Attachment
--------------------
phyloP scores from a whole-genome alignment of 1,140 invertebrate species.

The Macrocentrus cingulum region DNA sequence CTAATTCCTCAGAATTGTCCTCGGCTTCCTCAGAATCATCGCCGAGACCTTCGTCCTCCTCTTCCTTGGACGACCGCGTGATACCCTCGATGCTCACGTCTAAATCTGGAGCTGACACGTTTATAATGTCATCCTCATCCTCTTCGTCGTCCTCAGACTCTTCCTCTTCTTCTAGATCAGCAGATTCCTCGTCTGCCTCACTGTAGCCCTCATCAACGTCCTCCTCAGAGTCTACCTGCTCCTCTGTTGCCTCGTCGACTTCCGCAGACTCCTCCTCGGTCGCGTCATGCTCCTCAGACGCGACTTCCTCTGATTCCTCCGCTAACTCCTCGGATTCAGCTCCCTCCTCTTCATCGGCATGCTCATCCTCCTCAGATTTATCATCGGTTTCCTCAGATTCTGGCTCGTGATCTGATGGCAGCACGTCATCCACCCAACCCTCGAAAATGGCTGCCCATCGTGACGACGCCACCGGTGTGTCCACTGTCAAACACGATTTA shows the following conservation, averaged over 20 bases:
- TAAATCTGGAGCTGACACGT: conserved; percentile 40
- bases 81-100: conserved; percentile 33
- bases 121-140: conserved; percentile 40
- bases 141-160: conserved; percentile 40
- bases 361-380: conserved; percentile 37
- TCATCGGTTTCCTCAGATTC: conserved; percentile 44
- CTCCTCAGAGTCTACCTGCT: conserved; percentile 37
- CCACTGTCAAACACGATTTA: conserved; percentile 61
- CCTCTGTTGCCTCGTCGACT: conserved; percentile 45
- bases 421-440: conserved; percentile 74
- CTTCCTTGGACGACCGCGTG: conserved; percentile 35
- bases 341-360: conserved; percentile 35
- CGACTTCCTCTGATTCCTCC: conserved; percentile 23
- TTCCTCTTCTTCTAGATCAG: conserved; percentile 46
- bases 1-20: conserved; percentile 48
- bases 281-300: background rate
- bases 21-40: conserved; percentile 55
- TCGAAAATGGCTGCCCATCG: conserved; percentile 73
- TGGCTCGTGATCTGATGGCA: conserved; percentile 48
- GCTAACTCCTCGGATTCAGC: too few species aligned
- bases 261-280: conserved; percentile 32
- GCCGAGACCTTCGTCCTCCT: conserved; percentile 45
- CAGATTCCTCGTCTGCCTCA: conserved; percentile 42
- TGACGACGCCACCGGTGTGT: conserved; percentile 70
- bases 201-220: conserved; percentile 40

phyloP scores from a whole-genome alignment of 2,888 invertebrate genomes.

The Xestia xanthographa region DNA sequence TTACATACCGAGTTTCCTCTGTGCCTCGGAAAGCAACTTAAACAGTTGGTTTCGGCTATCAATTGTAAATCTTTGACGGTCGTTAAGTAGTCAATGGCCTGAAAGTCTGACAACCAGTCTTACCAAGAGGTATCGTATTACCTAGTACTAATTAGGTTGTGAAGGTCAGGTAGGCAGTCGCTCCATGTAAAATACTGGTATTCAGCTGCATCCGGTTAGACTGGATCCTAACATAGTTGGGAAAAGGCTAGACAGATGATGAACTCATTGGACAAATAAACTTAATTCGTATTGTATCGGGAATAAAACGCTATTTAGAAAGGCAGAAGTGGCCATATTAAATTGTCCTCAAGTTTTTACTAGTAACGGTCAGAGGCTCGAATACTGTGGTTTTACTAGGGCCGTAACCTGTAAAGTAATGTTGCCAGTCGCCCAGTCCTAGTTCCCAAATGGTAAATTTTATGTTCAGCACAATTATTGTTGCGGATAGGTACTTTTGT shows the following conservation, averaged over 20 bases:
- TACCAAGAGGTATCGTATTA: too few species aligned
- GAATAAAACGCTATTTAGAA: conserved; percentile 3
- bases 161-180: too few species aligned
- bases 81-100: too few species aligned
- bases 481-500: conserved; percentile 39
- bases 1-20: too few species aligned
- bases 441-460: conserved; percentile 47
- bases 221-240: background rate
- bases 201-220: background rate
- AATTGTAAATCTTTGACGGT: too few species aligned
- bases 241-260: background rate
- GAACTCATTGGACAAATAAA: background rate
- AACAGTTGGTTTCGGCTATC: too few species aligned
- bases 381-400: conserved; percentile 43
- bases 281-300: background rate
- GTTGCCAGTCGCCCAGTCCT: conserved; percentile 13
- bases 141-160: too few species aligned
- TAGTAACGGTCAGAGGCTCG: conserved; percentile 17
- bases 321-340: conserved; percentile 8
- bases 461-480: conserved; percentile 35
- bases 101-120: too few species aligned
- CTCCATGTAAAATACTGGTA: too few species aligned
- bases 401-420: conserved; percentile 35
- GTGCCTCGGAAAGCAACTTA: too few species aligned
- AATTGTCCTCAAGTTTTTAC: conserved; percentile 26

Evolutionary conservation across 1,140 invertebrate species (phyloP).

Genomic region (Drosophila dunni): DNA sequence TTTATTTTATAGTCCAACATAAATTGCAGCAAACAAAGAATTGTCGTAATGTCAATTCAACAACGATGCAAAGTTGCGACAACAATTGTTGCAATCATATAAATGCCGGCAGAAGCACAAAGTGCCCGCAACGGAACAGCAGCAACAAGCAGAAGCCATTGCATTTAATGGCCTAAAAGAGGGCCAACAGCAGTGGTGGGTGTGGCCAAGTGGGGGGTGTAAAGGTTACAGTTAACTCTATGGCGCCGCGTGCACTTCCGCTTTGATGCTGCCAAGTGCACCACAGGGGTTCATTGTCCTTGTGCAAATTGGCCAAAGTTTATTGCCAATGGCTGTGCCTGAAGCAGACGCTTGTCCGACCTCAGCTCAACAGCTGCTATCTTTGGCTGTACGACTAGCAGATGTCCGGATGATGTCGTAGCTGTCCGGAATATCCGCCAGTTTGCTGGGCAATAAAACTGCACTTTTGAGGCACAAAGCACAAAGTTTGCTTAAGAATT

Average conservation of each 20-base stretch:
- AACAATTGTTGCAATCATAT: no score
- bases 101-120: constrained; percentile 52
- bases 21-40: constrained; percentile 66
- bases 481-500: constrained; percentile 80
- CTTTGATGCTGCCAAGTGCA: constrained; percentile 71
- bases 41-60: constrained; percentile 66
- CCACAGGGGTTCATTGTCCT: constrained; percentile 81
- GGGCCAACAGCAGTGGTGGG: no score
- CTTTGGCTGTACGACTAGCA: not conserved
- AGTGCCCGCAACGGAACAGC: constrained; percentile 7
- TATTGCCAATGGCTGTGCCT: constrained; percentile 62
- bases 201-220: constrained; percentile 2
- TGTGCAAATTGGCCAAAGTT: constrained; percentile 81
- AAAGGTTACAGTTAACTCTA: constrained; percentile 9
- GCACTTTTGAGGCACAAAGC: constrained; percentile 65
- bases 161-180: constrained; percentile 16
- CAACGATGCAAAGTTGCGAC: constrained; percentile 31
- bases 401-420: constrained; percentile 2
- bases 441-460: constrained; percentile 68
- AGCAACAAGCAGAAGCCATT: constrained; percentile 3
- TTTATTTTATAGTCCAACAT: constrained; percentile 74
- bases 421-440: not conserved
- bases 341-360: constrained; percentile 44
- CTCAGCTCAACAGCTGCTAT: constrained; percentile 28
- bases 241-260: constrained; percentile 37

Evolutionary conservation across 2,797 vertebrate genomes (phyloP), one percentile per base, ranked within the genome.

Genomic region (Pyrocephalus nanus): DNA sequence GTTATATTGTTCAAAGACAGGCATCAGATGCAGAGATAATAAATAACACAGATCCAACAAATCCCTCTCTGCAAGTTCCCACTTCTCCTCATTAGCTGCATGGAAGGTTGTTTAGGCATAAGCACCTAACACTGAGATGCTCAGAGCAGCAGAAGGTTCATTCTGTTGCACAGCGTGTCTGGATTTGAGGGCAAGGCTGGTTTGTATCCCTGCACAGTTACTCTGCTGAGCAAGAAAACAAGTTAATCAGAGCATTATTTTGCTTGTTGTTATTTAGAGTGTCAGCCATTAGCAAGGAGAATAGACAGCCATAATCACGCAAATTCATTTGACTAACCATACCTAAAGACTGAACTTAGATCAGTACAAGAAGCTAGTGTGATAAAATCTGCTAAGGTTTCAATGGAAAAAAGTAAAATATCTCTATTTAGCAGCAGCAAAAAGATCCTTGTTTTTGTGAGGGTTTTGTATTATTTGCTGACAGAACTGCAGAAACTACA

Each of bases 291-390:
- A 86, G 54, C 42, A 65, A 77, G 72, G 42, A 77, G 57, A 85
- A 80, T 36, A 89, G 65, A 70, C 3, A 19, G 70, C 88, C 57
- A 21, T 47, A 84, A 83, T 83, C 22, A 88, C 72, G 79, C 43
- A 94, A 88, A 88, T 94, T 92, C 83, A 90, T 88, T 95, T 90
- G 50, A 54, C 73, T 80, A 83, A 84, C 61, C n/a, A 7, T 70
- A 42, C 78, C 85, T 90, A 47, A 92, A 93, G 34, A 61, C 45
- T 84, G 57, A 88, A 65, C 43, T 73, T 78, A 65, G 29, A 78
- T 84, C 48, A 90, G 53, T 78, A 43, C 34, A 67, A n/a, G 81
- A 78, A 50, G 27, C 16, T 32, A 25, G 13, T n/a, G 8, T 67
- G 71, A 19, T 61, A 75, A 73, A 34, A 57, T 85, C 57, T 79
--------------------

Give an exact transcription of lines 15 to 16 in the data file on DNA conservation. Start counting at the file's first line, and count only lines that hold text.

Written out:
- CGACTTCCTCTGATTCCTCC: conserved; percentile 23
- TTCCTCTTCTTCTAGATCAG: conserved; percentile 46